While Americans rank sight as the most important of the five senses, a new survey shows that nearly half did not get an eye exam in the past year and approximately 30 percent do not believe that taking care of their eyes is as important as other health issues. The 2012 Americans’ Attitudes and Perceptions About Vision Care Survey, conducted online by Harris Interactive on behalf of VISTAKON Division Johnson & Johnson Vision Care, Inc., tracked attitude and behavior changes among 1,000 US adults compared to 2006 benchmark data and revealed surprising discrepancies between attitudes about vision care and actual practices.
Results show a consistently high value placed on maintaining proper vision, although the number of respondents who indicated they do not regularly visit an eyecare professional increased 36 percent compared to 2006 (19 percent vs. 14 percent in 2006). Alarmingly, approximately one in five (21 percent) US adults mistakenly agrees that they do not need an eye exam unless they are having trouble seeing.
“Despite knowledge and perceived importance, Americans are not making eye health a medical priority,” says Cristina Schnider, OD, senior director, Professional Communications, VISTAKON “Seeing an eyecare professional regularly for a comprehensive eye exam will not only assess vision and the potential need for updated prescriptions, but it may also help identify and lead to a diagnosis of other health concerns such as hypertension and diabetes.”
Among the respondents who have a regular eyecare professional, the study shows an upward trend in satisfaction rates. Significantly more US adults are extremely/very satisfied with their regular eyecare professional, an 18 percent increase vs. 2006 (80 percent vs. 68 percent in 2006). When asked about the reason for their last eye exam, significantly more respondents noted that they had established a set eye exam schedule (32 percent vs. 29 percent in 2006) or received a reminder from the eye doctor’s office (20 percent vs. 17 percent in 2006–an increase of 10 and 18 percent, respectively).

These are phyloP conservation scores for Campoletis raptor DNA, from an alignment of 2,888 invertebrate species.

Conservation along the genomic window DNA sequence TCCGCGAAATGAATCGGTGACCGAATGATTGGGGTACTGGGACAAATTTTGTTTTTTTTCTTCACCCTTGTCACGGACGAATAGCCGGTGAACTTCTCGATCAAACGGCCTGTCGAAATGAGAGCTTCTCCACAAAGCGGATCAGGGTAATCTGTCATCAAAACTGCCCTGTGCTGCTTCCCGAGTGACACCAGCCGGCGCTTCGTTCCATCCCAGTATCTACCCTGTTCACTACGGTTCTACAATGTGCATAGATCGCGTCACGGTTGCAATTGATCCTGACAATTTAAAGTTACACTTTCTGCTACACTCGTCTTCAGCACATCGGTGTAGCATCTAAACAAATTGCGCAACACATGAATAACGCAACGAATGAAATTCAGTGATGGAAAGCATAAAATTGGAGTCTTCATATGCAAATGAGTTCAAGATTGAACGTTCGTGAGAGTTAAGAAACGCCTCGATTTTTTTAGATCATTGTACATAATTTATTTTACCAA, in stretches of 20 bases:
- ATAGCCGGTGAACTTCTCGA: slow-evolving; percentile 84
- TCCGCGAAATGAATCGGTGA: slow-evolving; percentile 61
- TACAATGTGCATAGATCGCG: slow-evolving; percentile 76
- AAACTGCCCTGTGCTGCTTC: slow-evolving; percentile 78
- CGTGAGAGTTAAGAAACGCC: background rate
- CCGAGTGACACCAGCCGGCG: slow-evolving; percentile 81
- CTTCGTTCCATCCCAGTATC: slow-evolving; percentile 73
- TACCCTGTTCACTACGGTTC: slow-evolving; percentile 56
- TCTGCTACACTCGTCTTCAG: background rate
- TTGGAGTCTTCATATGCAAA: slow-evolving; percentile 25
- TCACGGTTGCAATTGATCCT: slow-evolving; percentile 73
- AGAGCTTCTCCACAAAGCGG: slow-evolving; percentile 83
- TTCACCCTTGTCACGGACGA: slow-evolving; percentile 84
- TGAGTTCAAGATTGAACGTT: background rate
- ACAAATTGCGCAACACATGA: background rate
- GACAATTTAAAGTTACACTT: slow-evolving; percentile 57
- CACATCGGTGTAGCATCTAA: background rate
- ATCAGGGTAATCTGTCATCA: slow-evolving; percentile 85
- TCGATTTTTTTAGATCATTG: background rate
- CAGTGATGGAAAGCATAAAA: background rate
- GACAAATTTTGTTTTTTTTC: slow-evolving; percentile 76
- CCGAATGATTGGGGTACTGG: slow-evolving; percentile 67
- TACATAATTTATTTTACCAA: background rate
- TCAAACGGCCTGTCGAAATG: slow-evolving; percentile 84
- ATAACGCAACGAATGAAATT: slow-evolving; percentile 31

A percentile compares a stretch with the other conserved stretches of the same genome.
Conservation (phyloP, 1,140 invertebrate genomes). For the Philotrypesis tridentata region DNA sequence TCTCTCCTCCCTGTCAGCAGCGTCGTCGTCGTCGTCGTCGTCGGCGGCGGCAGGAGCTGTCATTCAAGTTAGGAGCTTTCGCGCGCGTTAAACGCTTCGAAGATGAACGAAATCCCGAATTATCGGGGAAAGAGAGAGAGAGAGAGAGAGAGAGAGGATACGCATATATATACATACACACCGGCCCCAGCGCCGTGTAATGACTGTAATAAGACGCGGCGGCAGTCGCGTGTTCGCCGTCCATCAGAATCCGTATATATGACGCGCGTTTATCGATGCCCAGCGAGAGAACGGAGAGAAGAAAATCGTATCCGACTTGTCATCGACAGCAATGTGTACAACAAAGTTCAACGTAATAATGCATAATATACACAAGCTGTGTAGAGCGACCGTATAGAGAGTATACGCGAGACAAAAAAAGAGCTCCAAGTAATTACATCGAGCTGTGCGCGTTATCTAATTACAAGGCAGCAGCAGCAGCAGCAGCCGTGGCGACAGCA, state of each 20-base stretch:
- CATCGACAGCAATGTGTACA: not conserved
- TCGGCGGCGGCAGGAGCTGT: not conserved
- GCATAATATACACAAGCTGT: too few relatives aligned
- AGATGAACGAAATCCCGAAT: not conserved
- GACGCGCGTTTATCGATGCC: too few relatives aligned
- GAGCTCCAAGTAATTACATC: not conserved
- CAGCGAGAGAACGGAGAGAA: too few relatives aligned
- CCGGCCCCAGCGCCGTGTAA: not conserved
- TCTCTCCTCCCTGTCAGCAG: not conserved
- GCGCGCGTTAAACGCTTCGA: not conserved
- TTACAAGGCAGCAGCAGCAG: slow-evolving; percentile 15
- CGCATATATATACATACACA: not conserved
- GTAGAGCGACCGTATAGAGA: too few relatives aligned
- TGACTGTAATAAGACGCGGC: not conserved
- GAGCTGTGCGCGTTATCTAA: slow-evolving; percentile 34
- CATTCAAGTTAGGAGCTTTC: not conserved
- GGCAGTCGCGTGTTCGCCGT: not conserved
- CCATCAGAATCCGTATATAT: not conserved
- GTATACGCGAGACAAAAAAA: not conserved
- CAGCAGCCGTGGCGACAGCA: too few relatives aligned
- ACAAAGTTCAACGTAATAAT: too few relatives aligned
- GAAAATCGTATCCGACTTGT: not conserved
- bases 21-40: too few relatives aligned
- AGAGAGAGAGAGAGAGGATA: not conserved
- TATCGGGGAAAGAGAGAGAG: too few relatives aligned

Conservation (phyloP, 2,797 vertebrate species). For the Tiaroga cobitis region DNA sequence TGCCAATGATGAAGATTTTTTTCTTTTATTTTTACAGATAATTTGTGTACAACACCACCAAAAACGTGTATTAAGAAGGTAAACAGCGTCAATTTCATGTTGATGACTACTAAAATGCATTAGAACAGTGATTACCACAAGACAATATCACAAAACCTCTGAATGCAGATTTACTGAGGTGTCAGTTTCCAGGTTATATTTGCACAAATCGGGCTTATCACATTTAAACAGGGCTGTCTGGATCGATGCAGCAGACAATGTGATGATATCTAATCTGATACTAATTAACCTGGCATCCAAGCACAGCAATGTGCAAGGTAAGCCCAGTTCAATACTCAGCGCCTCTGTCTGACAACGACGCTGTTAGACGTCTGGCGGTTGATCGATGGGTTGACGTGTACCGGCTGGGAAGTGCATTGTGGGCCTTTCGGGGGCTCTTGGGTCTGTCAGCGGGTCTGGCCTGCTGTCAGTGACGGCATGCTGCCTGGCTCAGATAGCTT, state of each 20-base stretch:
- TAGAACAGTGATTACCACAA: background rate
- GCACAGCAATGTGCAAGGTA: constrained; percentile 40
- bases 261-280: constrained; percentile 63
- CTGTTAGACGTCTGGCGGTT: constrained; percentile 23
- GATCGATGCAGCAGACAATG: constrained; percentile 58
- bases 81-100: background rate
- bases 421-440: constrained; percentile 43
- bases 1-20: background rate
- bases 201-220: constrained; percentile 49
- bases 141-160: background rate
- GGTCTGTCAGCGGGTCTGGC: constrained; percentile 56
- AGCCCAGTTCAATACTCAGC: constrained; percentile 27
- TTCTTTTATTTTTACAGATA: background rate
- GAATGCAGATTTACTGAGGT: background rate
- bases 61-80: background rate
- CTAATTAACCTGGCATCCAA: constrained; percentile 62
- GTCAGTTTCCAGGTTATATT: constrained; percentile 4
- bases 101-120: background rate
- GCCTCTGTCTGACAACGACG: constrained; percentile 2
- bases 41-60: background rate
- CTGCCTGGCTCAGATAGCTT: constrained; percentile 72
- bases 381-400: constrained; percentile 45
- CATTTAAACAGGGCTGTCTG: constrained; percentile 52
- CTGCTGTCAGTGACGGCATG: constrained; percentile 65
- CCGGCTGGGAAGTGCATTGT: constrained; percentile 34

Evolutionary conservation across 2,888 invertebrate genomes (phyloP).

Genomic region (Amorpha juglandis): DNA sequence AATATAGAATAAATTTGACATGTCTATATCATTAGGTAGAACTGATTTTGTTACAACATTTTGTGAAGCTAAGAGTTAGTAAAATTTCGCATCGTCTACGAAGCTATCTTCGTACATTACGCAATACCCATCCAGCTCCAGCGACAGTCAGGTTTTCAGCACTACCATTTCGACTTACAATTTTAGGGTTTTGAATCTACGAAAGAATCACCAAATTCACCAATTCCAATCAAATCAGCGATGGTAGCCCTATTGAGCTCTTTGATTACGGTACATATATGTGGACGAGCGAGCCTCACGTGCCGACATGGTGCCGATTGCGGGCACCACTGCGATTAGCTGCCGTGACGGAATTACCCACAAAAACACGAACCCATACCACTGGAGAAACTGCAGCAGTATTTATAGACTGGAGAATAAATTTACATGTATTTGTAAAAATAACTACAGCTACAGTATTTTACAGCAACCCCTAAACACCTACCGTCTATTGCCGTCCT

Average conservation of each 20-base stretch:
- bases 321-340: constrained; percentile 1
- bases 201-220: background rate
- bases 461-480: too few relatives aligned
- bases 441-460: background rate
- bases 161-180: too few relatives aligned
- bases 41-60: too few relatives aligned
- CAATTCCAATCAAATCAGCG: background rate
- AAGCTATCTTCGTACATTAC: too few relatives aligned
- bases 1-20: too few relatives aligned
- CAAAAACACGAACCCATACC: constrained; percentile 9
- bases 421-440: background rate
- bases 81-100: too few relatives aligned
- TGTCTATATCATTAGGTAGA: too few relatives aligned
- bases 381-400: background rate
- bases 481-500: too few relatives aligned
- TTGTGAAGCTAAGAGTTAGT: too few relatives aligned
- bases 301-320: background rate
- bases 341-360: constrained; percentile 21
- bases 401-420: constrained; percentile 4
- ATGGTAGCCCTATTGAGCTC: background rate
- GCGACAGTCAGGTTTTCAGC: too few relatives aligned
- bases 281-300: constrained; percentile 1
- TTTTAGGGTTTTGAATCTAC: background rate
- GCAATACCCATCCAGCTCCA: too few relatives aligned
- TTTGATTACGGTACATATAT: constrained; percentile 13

Nearly 80 percent of respondents indicated they sought a referral when selecting their current eyecare professional, with a family member, friend or co-worker serving as the single greatest referral source (40 percent), followed by a health care provider (21 percent). Women were significantly more likely than men to seek referrals for a new eyecare professional (48 percent vs. 37 percent, respectively).
Sources for obtaining information on vision care products are also evolving. Eyecare providers’ offices remain the number-one resource–and the most trusted/reliable–but a growing number of US adults say they seek out a family member or friend for information.The Internet has gained traction as well; an increase of 33 percent of respondents cited this as an information resource for vision care (20 percent vs. 15 percent in 2006).
“These findings are consistent with data from a recent Harris Poll that showed three quarters (74 percent) of all adults have gone online at some point to look for health information,” says Humphrey Taylor, chairman, The Harris Poll, Harris Interactive. “As the influence of the Internet as a valued source of health care and medical information continues to grow, eyecare professionals need to work hard to ensure that they are providing the public with relevant, user-friendly and reliable information.”
Other findings from the Americans’ Attitudes and Perceptions About Vision Care survey included the following:
• Many attitudes regarding contact lenses did not change significantly since 2006, with one exception
o Compared to 2006, significantly more contact lens wearers agree that it is important to take lenses out daily to give their eyes a rest (93 percent, 2012 vs. 86 percent, 2006).
o About one-in-five contact lens wearers (17 percent) say they wear daily-replacement contact lenses.
• Cost is less of a barrier to vision care
o Approximately three in ten adults (29 percent) agree that they avoid going to their eye doctor because of cost, a 12 percent decrease vs. 2006.
o Two in three adults have some type of eyecare insurance coverage.
• Vision correction surgery remains minimal
o Six percent of US adults reported having vision correction surgery, compared to seven percent in 2006.
o The likelihood to have vision correction surgery is significantly less, declining from 10 percent extremely/very likely in 2006 to six percent in 2012.